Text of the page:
Much like Jay Electronica, Cole’s southern accent (he claims he had one) vanished after traveling and spending extended time in a variety of locales around a variety of people. He’s a rapper from NC. He’s not an NC rapper. And that’s not a bad thing.

Cole’s strength is in his ability to come off as relatable to so many: He’s biracial, an athlete, a thinker, a rapper, a producer, he “smashes hos” yet is seeking a stable relationship, he’s been poor, he’s been middle class, he went to college, he’s from the hood, etc. Without that regionalism, Cole is even more of an every person’s rapper. He may not read as NC as Meek reads as Philly, or Kendrick reads as Compton, but for him, that is in fact a strength. Not a weakness.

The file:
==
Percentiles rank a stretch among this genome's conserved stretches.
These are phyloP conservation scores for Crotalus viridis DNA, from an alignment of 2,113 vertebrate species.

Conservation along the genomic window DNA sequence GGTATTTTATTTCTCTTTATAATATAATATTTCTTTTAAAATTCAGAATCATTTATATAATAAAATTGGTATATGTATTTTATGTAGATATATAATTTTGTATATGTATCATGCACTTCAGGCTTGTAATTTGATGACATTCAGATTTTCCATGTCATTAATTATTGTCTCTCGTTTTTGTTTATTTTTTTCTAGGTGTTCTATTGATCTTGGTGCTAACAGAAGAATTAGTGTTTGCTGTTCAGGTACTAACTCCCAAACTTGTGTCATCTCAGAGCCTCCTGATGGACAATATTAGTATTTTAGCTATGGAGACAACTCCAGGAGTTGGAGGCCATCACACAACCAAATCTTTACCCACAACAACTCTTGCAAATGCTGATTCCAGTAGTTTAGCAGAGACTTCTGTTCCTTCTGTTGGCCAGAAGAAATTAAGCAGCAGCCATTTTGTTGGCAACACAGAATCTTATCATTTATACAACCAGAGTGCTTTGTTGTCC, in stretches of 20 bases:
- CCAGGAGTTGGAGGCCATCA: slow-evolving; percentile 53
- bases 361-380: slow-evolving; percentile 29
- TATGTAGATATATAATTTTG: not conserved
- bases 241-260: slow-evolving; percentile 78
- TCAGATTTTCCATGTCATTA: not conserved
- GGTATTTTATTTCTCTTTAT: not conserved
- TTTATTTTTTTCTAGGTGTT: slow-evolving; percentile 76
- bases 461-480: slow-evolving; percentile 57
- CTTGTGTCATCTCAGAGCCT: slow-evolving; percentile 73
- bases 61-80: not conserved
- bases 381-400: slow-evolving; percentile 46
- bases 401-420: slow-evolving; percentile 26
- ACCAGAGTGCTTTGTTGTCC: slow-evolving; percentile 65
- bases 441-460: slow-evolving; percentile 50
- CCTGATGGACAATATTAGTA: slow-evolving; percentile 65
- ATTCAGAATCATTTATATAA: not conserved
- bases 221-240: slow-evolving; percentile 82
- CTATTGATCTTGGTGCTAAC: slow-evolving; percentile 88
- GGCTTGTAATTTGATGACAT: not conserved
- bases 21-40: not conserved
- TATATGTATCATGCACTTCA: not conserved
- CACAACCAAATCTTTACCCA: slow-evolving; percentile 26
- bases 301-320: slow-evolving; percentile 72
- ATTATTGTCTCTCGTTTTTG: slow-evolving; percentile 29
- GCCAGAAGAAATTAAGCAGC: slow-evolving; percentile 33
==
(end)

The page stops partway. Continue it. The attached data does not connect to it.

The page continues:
Gotta thank my student for pushing back. Lol. Made me think about this quite a bit.

peace,

Raƒi

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Scares and Support

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(My nearly monthly post…I’m a phenomenal blogger)

Now that I’ve been investing in my 170+ students for a little over two months now, I’m beginning to really understand the current limits of my teaching as mentorship philosophy.

First, I’m not them. Even though four of my six classes are AP classes, our minds are not equal. That isn’t meant to be elitist at all. In fact, it’s a testament to my mother’s vision and God’s favor that I was able to be pushed in the “right” areas throughout my life.